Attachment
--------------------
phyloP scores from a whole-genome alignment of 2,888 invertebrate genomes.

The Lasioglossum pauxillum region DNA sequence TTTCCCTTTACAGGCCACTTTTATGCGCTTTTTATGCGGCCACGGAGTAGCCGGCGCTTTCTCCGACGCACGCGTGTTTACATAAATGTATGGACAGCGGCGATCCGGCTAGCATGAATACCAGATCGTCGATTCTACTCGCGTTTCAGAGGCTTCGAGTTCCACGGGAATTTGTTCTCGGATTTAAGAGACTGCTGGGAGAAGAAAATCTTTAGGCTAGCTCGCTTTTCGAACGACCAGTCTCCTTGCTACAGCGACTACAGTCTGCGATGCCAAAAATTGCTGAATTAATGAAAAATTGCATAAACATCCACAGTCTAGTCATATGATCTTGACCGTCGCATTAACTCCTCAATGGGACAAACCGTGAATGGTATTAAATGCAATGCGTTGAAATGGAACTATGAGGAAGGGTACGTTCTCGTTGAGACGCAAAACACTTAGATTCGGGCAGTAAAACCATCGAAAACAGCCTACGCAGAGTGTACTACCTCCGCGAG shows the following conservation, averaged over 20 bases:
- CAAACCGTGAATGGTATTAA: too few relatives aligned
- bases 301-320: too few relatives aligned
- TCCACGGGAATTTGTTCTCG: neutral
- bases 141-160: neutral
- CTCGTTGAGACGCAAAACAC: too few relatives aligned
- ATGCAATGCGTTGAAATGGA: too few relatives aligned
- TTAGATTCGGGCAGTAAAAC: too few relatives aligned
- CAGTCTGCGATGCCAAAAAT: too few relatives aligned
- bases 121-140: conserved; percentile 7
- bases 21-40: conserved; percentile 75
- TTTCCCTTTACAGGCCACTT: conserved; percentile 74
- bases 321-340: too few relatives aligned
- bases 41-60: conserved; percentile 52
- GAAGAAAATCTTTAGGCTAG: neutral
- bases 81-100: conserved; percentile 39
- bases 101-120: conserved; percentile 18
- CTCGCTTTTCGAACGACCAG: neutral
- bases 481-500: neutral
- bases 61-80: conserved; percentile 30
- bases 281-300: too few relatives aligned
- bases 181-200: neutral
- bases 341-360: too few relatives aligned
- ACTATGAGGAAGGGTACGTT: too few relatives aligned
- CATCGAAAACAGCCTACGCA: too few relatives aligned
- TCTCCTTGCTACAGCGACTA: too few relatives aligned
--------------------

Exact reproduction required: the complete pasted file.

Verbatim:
phyloP scores from a whole-genome alignment of 2,888 invertebrate genomes.

The Lasioglossum pauxillum region DNA sequence TTTCCCTTTACAGGCCACTTTTATGCGCTTTTTATGCGGCCACGGAGTAGCCGGCGCTTTCTCCGACGCACGCGTGTTTACATAAATGTATGGACAGCGGCGATCCGGCTAGCATGAATACCAGATCGTCGATTCTACTCGCGTTTCAGAGGCTTCGAGTTCCACGGGAATTTGTTCTCGGATTTAAGAGACTGCTGGGAGAAGAAAATCTTTAGGCTAGCTCGCTTTTCGAACGACCAGTCTCCTTGCTACAGCGACTACAGTCTGCGATGCCAAAAATTGCTGAATTAATGAAAAATTGCATAAACATCCACAGTCTAGTCATATGATCTTGACCGTCGCATTAACTCCTCAATGGGACAAACCGTGAATGGTATTAAATGCAATGCGTTGAAATGGAACTATGAGGAAGGGTACGTTCTCGTTGAGACGCAAAACACTTAGATTCGGGCAGTAAAACCATCGAAAACAGCCTACGCAGAGTGTACTACCTCCGCGAG shows the following conservation, averaged over 20 bases:
- CAAACCGTGAATGGTATTAA: too few relatives aligned
- bases 301-320: too few relatives aligned
- TCCACGGGAATTTGTTCTCG: neutral
- bases 141-160: neutral
- CTCGTTGAGACGCAAAACAC: too few relatives aligned
- ATGCAATGCGTTGAAATGGA: too few relatives aligned
- TTAGATTCGGGCAGTAAAAC: too few relatives aligned
- CAGTCTGCGATGCCAAAAAT: too few relatives aligned
- bases 121-140: conserved; percentile 7
- bases 21-40: conserved; percentile 75
- TTTCCCTTTACAGGCCACTT: conserved; percentile 74
- bases 321-340: too few relatives aligned
- bases 41-60: conserved; percentile 52
- GAAGAAAATCTTTAGGCTAG: neutral
- bases 81-100: conserved; percentile 39
- bases 101-120: conserved; percentile 18
- CTCGCTTTTCGAACGACCAG: neutral
- bases 481-500: neutral
- bases 61-80: conserved; percentile 30
- bases 281-300: too few relatives aligned
- bases 181-200: neutral
- bases 341-360: too few relatives aligned
- ACTATGAGGAAGGGTACGTT: too few relatives aligned
- CATCGAAAACAGCCTACGCA: too few relatives aligned
- TCTCCTTGCTACAGCGACTA: too few relatives aligned